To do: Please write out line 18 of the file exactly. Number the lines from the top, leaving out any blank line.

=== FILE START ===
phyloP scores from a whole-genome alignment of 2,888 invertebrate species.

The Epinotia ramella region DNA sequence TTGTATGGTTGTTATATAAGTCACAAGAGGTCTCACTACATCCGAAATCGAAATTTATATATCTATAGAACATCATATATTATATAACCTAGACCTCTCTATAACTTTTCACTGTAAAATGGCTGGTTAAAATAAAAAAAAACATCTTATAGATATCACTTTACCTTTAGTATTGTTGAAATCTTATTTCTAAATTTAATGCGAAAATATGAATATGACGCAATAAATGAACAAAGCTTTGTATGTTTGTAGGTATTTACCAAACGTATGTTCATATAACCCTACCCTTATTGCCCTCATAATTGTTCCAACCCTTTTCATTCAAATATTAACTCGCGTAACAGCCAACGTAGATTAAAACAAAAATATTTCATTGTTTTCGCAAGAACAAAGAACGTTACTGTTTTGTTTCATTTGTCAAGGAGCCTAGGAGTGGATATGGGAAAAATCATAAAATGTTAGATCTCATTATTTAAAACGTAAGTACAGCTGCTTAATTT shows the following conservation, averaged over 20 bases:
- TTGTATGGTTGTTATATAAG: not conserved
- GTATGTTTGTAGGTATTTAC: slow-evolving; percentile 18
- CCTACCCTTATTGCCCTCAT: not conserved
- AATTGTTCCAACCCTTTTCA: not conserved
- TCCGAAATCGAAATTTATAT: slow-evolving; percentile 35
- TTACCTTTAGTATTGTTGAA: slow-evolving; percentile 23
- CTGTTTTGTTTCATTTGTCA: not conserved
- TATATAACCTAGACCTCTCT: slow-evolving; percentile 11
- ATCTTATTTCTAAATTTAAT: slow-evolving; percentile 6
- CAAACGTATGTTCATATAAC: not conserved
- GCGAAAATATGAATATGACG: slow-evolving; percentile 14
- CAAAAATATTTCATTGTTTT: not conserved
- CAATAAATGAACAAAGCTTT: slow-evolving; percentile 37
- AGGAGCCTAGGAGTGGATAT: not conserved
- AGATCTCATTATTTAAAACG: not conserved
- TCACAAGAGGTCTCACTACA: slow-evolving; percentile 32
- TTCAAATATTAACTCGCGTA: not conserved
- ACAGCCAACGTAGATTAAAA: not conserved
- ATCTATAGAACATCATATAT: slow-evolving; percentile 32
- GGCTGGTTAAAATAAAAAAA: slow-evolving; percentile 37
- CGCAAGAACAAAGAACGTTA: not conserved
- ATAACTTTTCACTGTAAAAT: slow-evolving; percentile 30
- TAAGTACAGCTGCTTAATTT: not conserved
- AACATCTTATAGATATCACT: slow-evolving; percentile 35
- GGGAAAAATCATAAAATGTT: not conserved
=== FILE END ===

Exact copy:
- TCACAAGAGGTCTCACTACA: slow-evolving; percentile 32